By Aisha Beliso-De Jesús
Santería is an African-inspired, Cuban diaspora faith lengthy stigmatized as witchcraft and sometimes brushed aside as superstition, but its spirit- and possession-based practices are speedily profitable adherents the world over. Aisha M. Beliso-De Jesús introduces the time period "copresence" to trap the present transnational adventure of Santería, during which racialized and gendered spirits, deities, monks, and non secular tourists remake neighborhood, nationwide, and political barriers and reconfigure notions of know-how and transnationalism.
Drawing on 8 years of ethnographic examine in Havana and Matanzas, Cuba, and in long island urban, Miami, l. a., and the San Francisco Bay quarter, Beliso-De Jesús strains the phenomenon of copresence within the lives of Santería practitioners, mapping its emergence in transnational areas and old moments and its ritual negotiation of race, imperialism, gender, sexuality, and spiritual shuttle. Santería's spirits, deities, and practitioners permit electronic applied sciences for use in new methods, inciting special encounters via video and different media. removing conventional perceptions of Santería as a static, localized perform or as a part of a mythologized "past," this e-book emphasizes the religion's dynamic circulations and demands nontranscendental understandings of non secular transnationalisms.
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Extra resources for Electric Santería: Racial and Sexual Assemblages of Transnational Religion
The paralyzing paradoxes of ethnographer-practitioner in Santería research can be seen in how Michael Atwood Mason (2002, 1) eloquently demonstrates how he struggles very openly with the subject position of priest-scholar: In 1992 I underwent a ritual initiation to become a priest in Santería, an Afro-Cuban religion. In deciding to do so, I changed my social life forever. Because my social world now included intimate, lasting relationships with both people and spirits in Santería, my thinking and writing had to change.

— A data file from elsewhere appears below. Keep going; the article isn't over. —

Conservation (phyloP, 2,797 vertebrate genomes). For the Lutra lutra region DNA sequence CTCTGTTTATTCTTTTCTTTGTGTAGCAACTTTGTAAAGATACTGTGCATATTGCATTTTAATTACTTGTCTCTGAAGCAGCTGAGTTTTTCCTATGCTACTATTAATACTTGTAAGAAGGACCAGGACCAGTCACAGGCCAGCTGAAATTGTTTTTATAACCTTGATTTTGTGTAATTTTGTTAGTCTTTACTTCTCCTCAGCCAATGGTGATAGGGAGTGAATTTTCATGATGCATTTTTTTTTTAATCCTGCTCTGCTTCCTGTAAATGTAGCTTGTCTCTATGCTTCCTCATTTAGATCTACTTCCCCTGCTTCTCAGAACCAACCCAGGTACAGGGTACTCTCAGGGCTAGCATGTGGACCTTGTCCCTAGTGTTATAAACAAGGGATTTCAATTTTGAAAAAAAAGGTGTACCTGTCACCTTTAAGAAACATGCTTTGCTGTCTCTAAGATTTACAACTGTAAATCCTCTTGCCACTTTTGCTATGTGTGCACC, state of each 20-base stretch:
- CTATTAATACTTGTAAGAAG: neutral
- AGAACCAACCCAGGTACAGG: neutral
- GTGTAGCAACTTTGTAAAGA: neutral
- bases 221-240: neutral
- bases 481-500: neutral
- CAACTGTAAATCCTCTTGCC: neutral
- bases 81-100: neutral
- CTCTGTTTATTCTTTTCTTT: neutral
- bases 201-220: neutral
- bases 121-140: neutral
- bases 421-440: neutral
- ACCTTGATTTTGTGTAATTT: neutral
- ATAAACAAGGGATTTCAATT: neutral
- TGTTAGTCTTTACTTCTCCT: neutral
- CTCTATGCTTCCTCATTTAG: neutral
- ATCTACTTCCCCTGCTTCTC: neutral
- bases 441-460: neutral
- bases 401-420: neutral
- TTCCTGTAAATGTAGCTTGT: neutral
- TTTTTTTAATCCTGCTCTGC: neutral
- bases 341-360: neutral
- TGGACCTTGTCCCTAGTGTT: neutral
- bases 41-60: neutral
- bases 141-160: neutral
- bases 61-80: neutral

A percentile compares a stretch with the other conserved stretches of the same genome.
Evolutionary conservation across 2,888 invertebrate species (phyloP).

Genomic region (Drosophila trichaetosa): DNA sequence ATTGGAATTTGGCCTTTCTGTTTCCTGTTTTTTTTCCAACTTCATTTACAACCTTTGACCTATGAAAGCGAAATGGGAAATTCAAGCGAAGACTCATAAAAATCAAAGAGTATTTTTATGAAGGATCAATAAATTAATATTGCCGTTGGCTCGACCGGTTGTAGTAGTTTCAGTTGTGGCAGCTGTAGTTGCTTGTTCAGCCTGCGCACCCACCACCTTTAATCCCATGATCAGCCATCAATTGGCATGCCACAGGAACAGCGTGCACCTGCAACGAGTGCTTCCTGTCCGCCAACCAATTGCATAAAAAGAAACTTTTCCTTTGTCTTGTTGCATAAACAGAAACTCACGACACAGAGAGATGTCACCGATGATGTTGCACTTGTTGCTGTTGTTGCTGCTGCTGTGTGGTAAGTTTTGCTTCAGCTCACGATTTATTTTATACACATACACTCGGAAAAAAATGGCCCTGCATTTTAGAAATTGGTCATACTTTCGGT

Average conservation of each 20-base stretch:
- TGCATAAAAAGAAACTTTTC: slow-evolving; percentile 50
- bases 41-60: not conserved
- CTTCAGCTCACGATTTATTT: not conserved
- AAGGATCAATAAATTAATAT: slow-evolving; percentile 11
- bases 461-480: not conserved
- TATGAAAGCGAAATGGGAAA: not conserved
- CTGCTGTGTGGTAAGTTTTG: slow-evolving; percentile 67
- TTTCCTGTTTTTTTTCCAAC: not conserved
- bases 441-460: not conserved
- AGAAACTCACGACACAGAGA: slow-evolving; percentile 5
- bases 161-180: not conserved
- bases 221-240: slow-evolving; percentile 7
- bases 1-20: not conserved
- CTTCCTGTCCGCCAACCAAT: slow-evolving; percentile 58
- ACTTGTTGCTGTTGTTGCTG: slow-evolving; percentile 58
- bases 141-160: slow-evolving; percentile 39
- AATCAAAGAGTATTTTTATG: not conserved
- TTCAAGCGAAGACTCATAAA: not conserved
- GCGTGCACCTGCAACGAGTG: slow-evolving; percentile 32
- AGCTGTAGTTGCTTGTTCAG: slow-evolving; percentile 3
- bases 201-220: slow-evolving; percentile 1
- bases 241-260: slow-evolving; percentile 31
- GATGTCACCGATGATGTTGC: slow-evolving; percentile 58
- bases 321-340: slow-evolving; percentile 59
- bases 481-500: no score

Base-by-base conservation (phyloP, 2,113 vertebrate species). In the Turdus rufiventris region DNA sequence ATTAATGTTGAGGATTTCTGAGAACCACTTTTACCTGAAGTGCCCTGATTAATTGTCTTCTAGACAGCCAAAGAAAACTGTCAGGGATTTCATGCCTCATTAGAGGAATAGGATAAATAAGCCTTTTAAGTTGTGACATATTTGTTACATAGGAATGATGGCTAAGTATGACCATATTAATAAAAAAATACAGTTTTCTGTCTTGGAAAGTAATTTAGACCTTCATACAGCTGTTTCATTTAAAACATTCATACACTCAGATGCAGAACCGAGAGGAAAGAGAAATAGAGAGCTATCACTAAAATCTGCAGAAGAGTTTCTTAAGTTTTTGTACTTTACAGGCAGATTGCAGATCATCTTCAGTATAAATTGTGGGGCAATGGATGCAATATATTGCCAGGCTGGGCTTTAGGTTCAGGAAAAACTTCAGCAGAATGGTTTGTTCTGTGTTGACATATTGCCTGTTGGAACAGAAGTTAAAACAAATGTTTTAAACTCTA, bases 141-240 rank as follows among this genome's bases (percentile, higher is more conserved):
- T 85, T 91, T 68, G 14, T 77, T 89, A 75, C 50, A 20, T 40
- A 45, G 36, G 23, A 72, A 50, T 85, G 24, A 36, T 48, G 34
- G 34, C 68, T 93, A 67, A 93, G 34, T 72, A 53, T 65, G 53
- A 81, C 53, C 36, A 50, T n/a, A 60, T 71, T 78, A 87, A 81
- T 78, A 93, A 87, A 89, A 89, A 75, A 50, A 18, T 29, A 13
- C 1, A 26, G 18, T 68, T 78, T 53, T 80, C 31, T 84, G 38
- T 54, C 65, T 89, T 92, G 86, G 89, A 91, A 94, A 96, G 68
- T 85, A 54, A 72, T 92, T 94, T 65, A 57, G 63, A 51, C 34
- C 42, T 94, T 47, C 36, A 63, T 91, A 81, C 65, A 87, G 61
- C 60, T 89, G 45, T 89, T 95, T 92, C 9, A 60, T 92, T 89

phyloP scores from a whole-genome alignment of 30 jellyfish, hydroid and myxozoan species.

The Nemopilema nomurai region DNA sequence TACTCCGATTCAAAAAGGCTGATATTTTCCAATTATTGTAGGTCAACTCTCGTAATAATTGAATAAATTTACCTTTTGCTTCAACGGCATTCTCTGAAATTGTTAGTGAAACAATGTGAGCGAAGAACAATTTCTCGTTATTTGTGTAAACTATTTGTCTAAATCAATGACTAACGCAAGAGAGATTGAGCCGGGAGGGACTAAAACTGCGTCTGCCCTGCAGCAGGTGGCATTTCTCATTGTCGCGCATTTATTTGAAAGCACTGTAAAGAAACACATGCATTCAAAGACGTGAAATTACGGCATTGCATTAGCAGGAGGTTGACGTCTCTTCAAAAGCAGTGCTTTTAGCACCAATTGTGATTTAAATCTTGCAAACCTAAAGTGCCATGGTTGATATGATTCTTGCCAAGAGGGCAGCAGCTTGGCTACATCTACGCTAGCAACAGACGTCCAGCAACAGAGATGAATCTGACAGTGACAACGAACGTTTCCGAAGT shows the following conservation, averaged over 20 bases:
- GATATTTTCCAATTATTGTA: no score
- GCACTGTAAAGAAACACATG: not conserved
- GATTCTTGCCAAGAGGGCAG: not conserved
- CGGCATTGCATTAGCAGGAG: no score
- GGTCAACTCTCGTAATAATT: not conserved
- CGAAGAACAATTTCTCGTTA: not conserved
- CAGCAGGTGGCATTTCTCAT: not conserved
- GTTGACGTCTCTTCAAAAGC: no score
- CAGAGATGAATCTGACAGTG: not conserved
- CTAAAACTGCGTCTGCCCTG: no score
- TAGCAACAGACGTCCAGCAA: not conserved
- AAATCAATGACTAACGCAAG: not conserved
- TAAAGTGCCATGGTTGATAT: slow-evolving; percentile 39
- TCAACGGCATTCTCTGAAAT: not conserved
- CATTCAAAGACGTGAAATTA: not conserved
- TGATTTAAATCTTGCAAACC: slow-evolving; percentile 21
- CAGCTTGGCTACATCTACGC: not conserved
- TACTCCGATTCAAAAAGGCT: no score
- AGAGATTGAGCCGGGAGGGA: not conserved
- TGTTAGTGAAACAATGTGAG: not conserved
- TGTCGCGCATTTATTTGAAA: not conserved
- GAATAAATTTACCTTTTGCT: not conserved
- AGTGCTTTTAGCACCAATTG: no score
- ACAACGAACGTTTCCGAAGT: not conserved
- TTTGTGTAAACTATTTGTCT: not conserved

As I discuss elsewhere (Beliso-De Jesús 2013b), American versions of Santería have been read as faggotized (mariconerías) or “whitened” by Cuban santeros (see chapter 4). The geopolitics of race and sexuality cannot be dislocated from various technologies of modernity and tradition (Clarke and Thomas 2006). By disrupting African diaspora as an entity, condition, or identity (see Patterson and Kelley 2001) to instead envision these relationalities as diasporic assemblages, we can examine how religious tourist markets and travel are also complicit with problematic relations of power.
They form part of transnational Santería event spaces. An artiﬁcial distance continues to be written into our understandings of culture, religion, and politics (Asad 2003). No matter how far we seemingly perceive ourselves to have come, there is a continued preoccupation with reductionist binary or dichotomous thinking—modernity and traditions, religion and secularism, the West and the Rest, the natives and the anthropologist—that inﬁ ltrates our scholarly perceptions (Asad 2003). Indeed, African and African diaspora spiritualities have for the most part continued to be examined through theories of transcendence and notions of mediation (Engelke 2010; van de Port 2011b).